The Fascinating History of Soap: From Ancient Times to Modern Day

Soap is a ubiquitous part of our daily lives - but have you ever stopped to think about it's history? 

Soap has been a part of human civilization for thousands of years, and its use can be traced back to ancient civilizations such as the Babylonians, Egyptians, and Greeks. However, the process of cold process soap making, which involves mixing oils and lye at room temperature, is a relatively recent innovation.

Vigilans, by Rashguard Soap

The first recorded evidence of soap making dates back to ancient Babylon in 2800 BC. The Babylonians used a combination of water, alkali, and animal fat to create a soap-like substance that was used for cleaning and medicinal purposes. Over time, soap making techniques spread to other parts of the world, including Egypt, Greece, and Rome.

Ancient Civilization

But before the development of cold process soap making, soap was typically made using a hot process method. This process our ancient ancestors used produced a hard soap that could be cut into bars. However, this process was time-consuming and required a lot of external heat, making it difficult to do on a small scale.

The first recorded use of the cold process method was in the 1700s in Europe, where soap makers began experimenting with the process to create a more gentle and moisturizing soap than its hot process counterpart. By using room temperature ingredients, they were able to preserve the natural qualities of the oils and produce a softer, more luxurious soap. The process of cold process soap making is very similar to the hot process method: it involves mixing oils and fats with an alkali, such as lye, to create a chemical reaction known as saponification. During this reaction, the oils and fats are transformed into soap and glycerin without the use of an external heat source. The soap batter can then be poured into molds, and after curing for 4-6 weeks, it’s ready to use!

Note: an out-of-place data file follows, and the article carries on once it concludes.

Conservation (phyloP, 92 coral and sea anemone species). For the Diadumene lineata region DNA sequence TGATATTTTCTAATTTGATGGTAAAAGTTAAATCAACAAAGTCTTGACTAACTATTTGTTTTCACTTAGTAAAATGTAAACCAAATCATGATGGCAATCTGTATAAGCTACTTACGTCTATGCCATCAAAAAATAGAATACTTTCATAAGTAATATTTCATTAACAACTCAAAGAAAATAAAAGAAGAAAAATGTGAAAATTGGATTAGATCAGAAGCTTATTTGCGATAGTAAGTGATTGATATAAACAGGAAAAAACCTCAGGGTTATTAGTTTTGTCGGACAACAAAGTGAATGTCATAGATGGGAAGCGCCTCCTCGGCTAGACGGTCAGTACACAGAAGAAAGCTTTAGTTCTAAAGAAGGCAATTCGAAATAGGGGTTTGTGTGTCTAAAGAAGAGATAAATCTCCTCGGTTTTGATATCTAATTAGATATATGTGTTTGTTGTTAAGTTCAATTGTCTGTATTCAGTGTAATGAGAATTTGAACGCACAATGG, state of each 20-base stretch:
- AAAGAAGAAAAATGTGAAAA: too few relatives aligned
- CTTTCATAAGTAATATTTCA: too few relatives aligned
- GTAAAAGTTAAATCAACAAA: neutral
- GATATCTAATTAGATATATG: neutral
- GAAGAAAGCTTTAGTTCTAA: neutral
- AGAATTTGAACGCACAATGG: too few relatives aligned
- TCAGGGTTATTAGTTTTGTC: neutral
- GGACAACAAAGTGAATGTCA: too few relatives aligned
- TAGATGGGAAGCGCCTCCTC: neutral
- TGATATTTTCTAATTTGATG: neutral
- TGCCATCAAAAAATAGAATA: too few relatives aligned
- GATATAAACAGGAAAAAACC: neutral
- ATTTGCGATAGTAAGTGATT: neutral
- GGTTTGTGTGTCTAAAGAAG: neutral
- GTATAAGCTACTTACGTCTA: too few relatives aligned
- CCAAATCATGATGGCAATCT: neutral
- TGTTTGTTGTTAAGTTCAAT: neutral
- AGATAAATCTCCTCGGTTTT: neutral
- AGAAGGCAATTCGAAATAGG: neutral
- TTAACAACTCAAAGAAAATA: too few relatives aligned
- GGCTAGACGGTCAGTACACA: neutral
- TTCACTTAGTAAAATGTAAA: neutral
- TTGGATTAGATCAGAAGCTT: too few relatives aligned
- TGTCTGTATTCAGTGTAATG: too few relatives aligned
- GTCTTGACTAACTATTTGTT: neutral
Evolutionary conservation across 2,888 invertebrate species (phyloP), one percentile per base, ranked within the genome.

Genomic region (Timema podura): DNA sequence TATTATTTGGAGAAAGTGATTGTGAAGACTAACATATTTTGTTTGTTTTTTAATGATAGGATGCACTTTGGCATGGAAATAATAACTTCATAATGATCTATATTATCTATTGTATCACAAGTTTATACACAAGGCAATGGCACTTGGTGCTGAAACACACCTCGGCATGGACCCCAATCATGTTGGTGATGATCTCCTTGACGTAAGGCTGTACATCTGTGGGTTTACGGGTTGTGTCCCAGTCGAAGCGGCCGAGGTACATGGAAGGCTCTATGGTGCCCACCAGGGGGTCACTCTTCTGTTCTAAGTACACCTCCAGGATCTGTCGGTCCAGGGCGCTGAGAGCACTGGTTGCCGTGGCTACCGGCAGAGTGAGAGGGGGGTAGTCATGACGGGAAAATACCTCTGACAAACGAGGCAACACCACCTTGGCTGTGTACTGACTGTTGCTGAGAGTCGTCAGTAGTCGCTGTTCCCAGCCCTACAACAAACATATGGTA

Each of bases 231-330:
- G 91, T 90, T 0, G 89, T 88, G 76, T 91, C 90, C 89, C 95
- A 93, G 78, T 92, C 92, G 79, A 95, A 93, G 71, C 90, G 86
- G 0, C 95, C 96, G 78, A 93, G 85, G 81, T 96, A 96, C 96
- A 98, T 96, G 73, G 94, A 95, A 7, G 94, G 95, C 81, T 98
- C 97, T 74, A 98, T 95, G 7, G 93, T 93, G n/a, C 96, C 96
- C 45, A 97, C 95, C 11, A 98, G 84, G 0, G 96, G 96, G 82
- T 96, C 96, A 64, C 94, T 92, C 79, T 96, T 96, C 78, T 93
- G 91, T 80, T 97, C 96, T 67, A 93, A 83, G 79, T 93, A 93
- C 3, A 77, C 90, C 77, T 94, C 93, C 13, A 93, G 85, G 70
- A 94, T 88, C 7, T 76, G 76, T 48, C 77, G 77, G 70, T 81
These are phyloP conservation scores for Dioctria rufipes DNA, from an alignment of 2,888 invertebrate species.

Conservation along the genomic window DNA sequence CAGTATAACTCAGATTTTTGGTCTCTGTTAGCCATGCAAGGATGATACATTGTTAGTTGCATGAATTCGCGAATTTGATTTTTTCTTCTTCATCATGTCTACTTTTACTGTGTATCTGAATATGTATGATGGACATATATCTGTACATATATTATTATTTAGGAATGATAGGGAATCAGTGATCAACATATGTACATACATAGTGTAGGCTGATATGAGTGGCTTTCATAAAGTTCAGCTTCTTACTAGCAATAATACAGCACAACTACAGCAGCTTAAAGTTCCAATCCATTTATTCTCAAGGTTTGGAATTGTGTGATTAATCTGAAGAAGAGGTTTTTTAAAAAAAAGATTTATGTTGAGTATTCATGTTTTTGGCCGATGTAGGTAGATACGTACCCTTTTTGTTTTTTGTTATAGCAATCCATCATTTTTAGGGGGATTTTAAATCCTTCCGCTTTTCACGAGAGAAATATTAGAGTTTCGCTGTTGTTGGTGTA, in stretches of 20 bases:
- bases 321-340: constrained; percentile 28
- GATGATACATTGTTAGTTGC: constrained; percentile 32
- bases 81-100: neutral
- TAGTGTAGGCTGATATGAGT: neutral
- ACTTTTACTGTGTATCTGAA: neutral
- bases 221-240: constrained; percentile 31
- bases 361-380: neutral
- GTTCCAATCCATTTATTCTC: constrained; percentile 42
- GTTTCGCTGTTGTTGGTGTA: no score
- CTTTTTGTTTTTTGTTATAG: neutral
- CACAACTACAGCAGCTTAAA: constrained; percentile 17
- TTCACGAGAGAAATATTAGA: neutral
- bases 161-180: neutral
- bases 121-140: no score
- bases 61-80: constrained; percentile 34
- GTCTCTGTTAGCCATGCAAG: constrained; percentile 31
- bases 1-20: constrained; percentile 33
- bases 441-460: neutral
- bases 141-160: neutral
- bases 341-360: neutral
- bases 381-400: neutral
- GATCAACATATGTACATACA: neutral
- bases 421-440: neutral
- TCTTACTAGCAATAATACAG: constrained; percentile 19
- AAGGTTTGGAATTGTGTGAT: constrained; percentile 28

One of the earliest examples of cold process soap making comes from Marseille, France, where soap makers began producing "savon de Marseille" in the early 1800s. This soap, made from olive oil and soda ash, quickly became popular throughout Europe for its mildness and purity.

In the late 1800s, the introduction of synthetic detergents led to a decline in the use of traditional soap, and cold process soap making fell out of favor. Companies such as Procter & Gamble and Lever Brothers began producing mass quantities of soap using the hot process soap method, adapted for industrial applications. However, there has been a recent resurgence of interest in cold process soap making due to the popularity of natural and handmade products. Consumers are becoming more aware of the chemicals and synthetic ingredients in commercial soaps, and are turning to handmade cold process soaps as a healthier alternative.

Blue Dream, by Rashguard Soap

Today, cold process soap making has evolved into a complex and sophisticated art form, with soap makers using a wide variety of oils, fragrances, and colors to create unique and beautiful soaps. Many soap makers also use the process to create specialty soaps for different skin types, such as acne-prone or sensitive skin.

At Rashguard Soap, we are proud to use the cold process method to create our handmade soaps. By carefully selecting high-quality oils and natural ingredients, we are able to produce soaps that are gentle, nourishing, and luxurious. So if you're looking for a soap that is both effective and environmentally friendly, look no further than cold process, handmade, Rashguard Soap!

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